1Department of Health Services Management, School of Management and Medical Informatics, Tabriz University of Medical Sciences, Tabriz, Iran
2Iranian Center of Excellence in Health Management, Tabriz University of Medical Sciences, Tabriz, Iran
3Department of Health Services Management and Economics, School of Public Health, Tehran University of Medical Sciences, Tehran, Iran
4Knowledge Utilization Research Center, Tehran University of Medical Sciences, Tehran, Iran
5School of Health Management and Information Sciences, Iran University of Medical Sciences, Tehran, Iran
6Department of Global Health and Public Policy, School of Public Health, Tehran University of Medical Sciences, Tehran, Iran
7National Academy of Medical Sciences, Tehran, Iran
8College of Health and Life Sciences, Brunel University London, London, UK
9Health Management and Economics Research Center, Iran University of Medical Sciences, Tehran, Iran
Background In 2004, the health system in Iran initiated an organizational reform aiming to increase the autonomy of teaching hospitals and make them more decentralized. The policy led to the formation of a board of trustees in each hospital and significant modifications in hospitals’ financing. Since the reform aimed to improve its predecessor policy (implementation of hospital autonomy began in 1995), it expected to increase user satisfaction, as well as enhance effectiveness and efficiency of healthcare services in targeted hospitals. However, such expectations were never realized. In this research, we explored the perceptions and views of expert stakeholders as to why the board of trustees’ policy did not achieve its perceived objectives.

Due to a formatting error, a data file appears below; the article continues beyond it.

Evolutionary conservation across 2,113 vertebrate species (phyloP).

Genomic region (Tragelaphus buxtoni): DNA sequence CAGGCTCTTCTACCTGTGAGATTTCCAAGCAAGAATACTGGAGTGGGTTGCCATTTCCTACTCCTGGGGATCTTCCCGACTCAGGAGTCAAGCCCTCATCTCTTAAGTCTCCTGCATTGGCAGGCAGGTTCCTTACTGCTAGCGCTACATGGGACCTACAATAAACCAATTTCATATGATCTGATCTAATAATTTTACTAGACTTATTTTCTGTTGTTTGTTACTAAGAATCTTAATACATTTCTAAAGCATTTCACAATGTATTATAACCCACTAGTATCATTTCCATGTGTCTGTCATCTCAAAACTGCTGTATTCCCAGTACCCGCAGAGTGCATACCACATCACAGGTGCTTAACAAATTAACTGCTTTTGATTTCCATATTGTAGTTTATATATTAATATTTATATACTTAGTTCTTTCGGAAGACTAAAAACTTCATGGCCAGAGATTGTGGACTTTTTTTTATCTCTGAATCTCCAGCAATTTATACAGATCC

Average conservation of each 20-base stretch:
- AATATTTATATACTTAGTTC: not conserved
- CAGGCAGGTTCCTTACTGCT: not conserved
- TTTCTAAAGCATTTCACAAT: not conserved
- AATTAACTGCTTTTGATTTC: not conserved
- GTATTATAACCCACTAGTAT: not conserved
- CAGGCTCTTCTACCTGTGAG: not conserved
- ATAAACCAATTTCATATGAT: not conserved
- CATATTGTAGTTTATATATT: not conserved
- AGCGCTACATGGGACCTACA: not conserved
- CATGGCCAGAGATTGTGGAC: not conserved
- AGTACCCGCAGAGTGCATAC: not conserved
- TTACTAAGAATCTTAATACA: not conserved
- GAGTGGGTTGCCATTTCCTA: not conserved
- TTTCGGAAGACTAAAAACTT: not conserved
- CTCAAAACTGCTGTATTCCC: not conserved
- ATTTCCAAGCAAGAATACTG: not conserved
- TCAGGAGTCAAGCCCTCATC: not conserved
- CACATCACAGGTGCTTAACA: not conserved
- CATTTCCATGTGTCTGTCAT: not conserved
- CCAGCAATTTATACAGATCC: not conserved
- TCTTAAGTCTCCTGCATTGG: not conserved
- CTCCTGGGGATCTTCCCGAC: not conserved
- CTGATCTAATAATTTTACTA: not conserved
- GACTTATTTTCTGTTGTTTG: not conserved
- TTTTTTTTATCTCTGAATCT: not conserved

Methods We conducted 47 semi-structured face-to-face interviews and two focus group discussions (involving 8 and 10 participants, respectively) with experts at high, middle, and low levels of Iran’s health system, using purposive and snowball sampling. We also collected a comprehensive set of relevant documents. Interviews were transcribed verbatim and analyzed thematically, following a mixed inductive-deductive approach.
Results Three main themes emerged from the analysis. The implementation approach (including the processes, views about the policy and the links between the policy components), using research evidence about the policy (local and global), and policy context (health system structure, health insurers capacity, hospitals’ organization and capacity and actors’ interrelationships) affected the policy outcomes. Overall, the implementation of hospital decentralization policies in Iran did not seem to achieve their intended targets as a result of assumed failure to take full consideration of the above factors in policy implementation into account.
Conclusion The implementation of the board of trustees’ policy did not achieve its desired goals in teaching hospitals in Iran. Similar decentralization policies in the past and their outcomes were overlooked, while the context was not prepared appropriately and key stakeholders, particularly the government, did not support the decentralization of Iran’s health system.
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